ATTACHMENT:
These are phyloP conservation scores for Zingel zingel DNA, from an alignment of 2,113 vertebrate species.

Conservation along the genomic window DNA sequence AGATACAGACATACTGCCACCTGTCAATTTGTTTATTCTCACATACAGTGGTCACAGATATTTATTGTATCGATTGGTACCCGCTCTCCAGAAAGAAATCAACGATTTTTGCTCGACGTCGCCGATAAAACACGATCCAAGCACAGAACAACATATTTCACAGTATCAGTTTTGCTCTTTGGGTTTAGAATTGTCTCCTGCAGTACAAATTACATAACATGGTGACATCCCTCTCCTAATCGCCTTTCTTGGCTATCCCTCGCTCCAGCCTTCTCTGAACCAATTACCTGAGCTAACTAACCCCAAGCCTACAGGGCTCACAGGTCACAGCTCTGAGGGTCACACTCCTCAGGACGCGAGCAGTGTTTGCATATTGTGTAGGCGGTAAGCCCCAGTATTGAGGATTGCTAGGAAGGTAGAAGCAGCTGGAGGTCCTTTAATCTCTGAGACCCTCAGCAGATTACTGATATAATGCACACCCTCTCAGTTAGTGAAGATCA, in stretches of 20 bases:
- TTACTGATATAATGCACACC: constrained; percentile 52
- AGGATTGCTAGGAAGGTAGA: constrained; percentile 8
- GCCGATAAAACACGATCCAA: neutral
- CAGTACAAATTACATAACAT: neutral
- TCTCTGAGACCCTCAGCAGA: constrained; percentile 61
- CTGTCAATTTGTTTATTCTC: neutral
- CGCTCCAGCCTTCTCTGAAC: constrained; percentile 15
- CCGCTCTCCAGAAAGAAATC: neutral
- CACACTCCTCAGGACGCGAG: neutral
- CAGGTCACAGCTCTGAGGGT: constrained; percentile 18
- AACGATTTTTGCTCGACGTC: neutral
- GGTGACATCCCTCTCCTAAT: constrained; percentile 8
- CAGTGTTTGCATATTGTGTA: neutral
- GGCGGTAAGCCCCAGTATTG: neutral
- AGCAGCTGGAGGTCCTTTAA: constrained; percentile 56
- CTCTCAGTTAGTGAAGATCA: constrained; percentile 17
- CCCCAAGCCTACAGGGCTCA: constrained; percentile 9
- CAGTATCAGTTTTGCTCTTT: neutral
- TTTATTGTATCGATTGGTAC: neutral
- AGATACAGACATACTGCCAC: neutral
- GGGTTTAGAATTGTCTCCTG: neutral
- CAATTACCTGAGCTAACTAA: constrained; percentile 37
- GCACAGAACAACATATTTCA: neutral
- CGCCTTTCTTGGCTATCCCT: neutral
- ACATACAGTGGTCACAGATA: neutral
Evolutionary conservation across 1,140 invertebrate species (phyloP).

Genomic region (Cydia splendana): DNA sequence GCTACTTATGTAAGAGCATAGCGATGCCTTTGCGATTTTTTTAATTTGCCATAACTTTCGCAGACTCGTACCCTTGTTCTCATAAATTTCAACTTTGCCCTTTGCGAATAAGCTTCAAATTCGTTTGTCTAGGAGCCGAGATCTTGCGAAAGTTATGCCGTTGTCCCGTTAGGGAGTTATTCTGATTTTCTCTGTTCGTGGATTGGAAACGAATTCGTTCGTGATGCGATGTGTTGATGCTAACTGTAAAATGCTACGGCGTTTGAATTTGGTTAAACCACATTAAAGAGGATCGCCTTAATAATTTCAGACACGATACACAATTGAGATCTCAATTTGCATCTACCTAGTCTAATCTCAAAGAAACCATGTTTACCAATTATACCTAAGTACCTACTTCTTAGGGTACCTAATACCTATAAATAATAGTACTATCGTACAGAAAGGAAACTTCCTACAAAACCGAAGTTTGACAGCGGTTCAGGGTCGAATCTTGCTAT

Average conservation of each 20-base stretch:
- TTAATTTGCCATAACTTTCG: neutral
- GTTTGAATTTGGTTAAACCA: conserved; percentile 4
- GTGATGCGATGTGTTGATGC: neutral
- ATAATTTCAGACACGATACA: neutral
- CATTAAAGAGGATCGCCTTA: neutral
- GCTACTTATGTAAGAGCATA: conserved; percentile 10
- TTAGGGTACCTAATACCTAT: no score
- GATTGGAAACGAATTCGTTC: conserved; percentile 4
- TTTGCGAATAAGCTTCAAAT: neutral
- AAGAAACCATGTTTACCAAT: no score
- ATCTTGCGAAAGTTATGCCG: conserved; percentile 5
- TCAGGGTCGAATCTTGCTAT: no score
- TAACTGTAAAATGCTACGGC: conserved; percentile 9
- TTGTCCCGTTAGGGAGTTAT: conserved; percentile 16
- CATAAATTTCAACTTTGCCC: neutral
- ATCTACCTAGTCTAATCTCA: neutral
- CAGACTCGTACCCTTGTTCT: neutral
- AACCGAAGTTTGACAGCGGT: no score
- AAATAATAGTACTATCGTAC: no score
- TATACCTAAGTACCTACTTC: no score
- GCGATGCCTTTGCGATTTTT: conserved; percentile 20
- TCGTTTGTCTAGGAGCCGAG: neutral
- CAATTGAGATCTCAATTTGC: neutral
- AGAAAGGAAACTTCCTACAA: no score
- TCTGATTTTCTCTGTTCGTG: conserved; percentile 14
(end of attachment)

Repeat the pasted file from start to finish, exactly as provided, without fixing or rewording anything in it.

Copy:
These are phyloP conservation scores for Zingel zingel DNA, from an alignment of 2,113 vertebrate species.

Conservation along the genomic window DNA sequence AGATACAGACATACTGCCACCTGTCAATTTGTTTATTCTCACATACAGTGGTCACAGATATTTATTGTATCGATTGGTACCCGCTCTCCAGAAAGAAATCAACGATTTTTGCTCGACGTCGCCGATAAAACACGATCCAAGCACAGAACAACATATTTCACAGTATCAGTTTTGCTCTTTGGGTTTAGAATTGTCTCCTGCAGTACAAATTACATAACATGGTGACATCCCTCTCCTAATCGCCTTTCTTGGCTATCCCTCGCTCCAGCCTTCTCTGAACCAATTACCTGAGCTAACTAACCCCAAGCCTACAGGGCTCACAGGTCACAGCTCTGAGGGTCACACTCCTCAGGACGCGAGCAGTGTTTGCATATTGTGTAGGCGGTAAGCCCCAGTATTGAGGATTGCTAGGAAGGTAGAAGCAGCTGGAGGTCCTTTAATCTCTGAGACCCTCAGCAGATTACTGATATAATGCACACCCTCTCAGTTAGTGAAGATCA, in stretches of 20 bases:
- TTACTGATATAATGCACACC: constrained; percentile 52
- AGGATTGCTAGGAAGGTAGA: constrained; percentile 8
- GCCGATAAAACACGATCCAA: neutral
- CAGTACAAATTACATAACAT: neutral
- TCTCTGAGACCCTCAGCAGA: constrained; percentile 61
- CTGTCAATTTGTTTATTCTC: neutral
- CGCTCCAGCCTTCTCTGAAC: constrained; percentile 15
- CCGCTCTCCAGAAAGAAATC: neutral
- CACACTCCTCAGGACGCGAG: neutral
- CAGGTCACAGCTCTGAGGGT: constrained; percentile 18
- AACGATTTTTGCTCGACGTC: neutral
- GGTGACATCCCTCTCCTAAT: constrained; percentile 8
- CAGTGTTTGCATATTGTGTA: neutral
- GGCGGTAAGCCCCAGTATTG: neutral
- AGCAGCTGGAGGTCCTTTAA: constrained; percentile 56
- CTCTCAGTTAGTGAAGATCA: constrained; percentile 17
- CCCCAAGCCTACAGGGCTCA: constrained; percentile 9
- CAGTATCAGTTTTGCTCTTT: neutral
- TTTATTGTATCGATTGGTAC: neutral
- AGATACAGACATACTGCCAC: neutral
- GGGTTTAGAATTGTCTCCTG: neutral
- CAATTACCTGAGCTAACTAA: constrained; percentile 37
- GCACAGAACAACATATTTCA: neutral
- CGCCTTTCTTGGCTATCCCT: neutral
- ACATACAGTGGTCACAGATA: neutral
Evolutionary conservation across 1,140 invertebrate species (phyloP).

Genomic region (Cydia splendana): DNA sequence GCTACTTATGTAAGAGCATAGCGATGCCTTTGCGATTTTTTTAATTTGCCATAACTTTCGCAGACTCGTACCCTTGTTCTCATAAATTTCAACTTTGCCCTTTGCGAATAAGCTTCAAATTCGTTTGTCTAGGAGCCGAGATCTTGCGAAAGTTATGCCGTTGTCCCGTTAGGGAGTTATTCTGATTTTCTCTGTTCGTGGATTGGAAACGAATTCGTTCGTGATGCGATGTGTTGATGCTAACTGTAAAATGCTACGGCGTTTGAATTTGGTTAAACCACATTAAAGAGGATCGCCTTAATAATTTCAGACACGATACACAATTGAGATCTCAATTTGCATCTACCTAGTCTAATCTCAAAGAAACCATGTTTACCAATTATACCTAAGTACCTACTTCTTAGGGTACCTAATACCTATAAATAATAGTACTATCGTACAGAAAGGAAACTTCCTACAAAACCGAAGTTTGACAGCGGTTCAGGGTCGAATCTTGCTAT

Average conservation of each 20-base stretch:
- TTAATTTGCCATAACTTTCG: neutral
- GTTTGAATTTGGTTAAACCA: conserved; percentile 4
- GTGATGCGATGTGTTGATGC: neutral
- ATAATTTCAGACACGATACA: neutral
- CATTAAAGAGGATCGCCTTA: neutral
- GCTACTTATGTAAGAGCATA: conserved; percentile 10
- TTAGGGTACCTAATACCTAT: no score
- GATTGGAAACGAATTCGTTC: conserved; percentile 4
- TTTGCGAATAAGCTTCAAAT: neutral
- AAGAAACCATGTTTACCAAT: no score
- ATCTTGCGAAAGTTATGCCG: conserved; percentile 5
- TCAGGGTCGAATCTTGCTAT: no score
- TAACTGTAAAATGCTACGGC: conserved; percentile 9
- TTGTCCCGTTAGGGAGTTAT: conserved; percentile 16
- CATAAATTTCAACTTTGCCC: neutral
- ATCTACCTAGTCTAATCTCA: neutral
- CAGACTCGTACCCTTGTTCT: neutral
- AACCGAAGTTTGACAGCGGT: no score
- AAATAATAGTACTATCGTAC: no score
- TATACCTAAGTACCTACTTC: no score
- GCGATGCCTTTGCGATTTTT: conserved; percentile 20
- TCGTTTGTCTAGGAGCCGAG: neutral
- CAATTGAGATCTCAATTTGC: neutral
- AGAAAGGAAACTTCCTACAA: no score
- TCTGATTTTCTCTGTTCGTG: conserved; percentile 14